Research and Reports
Copyright 1982 Probably not the same person who was minding them in 1958, according to an analysis of U.S. Census Bureau data conducted by three researchers from the bureau's population division.
In 1958, 57 percent of the young children whose mothers were employed full time were cared for in their own homes. Family members other than the mother were, in many cases, the chief care-givers; 15 percent of these children were cared for by their fathers, while in another 28 percent of the cases other relatives came to the child's home while the parents were at work. Only 5 percent of the mothers who worked full time placed their children in group care.
By 1977, however, a marked change in child-care arrangements had occured, according to the analysis by Martin O'Connell, Ann C. Orr, and Marjorie Lueck. Only 29 percent of the children of working mothers were cared for in their homes, and 47 percent went to someone else's home--usually not a relative's.
These trends, the researchers said, are closely tied to the changes in household and family living arrangements, as well as the increased number of women in the work force. "The 'next-door neighbor' of the 1950's who may have frequently been available for child-care services is very likely in the 1980's to be out working herself," they write in a summary of the research.
Teen-age pregnancy is an expensive problem for individuals and for the nation, and it is becoming more so as more teen-agers become sexually active.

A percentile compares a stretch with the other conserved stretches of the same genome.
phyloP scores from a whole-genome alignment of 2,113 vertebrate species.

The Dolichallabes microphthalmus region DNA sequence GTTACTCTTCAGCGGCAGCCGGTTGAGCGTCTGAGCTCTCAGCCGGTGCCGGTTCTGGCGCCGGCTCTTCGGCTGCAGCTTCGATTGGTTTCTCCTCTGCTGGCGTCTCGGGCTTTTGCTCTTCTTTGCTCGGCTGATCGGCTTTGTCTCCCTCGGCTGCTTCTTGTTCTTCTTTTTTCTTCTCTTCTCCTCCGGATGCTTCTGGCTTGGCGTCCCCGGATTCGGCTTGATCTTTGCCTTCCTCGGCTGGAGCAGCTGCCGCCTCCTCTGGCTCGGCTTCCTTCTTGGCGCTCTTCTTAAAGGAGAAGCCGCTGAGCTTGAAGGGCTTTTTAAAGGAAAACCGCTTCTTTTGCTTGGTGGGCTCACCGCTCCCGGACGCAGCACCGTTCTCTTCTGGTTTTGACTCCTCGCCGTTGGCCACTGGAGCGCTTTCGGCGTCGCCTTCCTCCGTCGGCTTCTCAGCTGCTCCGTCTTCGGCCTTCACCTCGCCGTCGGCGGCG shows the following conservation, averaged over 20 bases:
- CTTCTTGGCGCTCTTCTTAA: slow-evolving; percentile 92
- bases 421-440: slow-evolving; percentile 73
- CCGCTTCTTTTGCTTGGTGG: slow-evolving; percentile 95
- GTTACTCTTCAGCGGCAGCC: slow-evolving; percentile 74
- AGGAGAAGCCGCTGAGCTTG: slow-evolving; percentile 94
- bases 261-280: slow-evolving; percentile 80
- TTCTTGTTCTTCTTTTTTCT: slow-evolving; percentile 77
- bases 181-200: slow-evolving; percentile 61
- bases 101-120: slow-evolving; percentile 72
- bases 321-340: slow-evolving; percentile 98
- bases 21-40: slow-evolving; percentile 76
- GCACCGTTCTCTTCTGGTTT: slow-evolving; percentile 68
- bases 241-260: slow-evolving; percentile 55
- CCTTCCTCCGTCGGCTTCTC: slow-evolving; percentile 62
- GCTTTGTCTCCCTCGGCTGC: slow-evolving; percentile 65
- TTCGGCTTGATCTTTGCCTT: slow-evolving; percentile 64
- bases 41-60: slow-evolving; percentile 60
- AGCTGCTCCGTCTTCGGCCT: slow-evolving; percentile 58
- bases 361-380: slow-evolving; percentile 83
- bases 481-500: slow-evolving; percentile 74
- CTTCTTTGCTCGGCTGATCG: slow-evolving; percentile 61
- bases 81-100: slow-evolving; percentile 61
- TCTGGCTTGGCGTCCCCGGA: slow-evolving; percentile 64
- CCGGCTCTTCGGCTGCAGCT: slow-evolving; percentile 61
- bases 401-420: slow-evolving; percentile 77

A disproportionately large number of mothers who bore their first child as teen-agers receive welfare, according to Kristin A. Moore and Martha R. Burt, researchers from the Urban Institute in Washington.
While there is no conclusive evidence that welfare encourages teen-age women to become pregnant, they say, welfare costs could be decreased if policy-makers encouraged "intervention" before pregnancy occurred rather than after.
More than one-half the budget for the Aid to Families with Dependent Children (afdc) goes to women who bore their first child during their teen-age years, according to the researchers, and 71 percent of all mothers under 30 who receive afdc had a baby before reaching the age of 20.
Given the likelihood that the teenage mothers will receive public support, the researchers argue, it would make more sense to "intervene" earlier--before pregnancy and within the family or local community--rather than after pregnancy or at the national level.
Vol. 01, Issue 17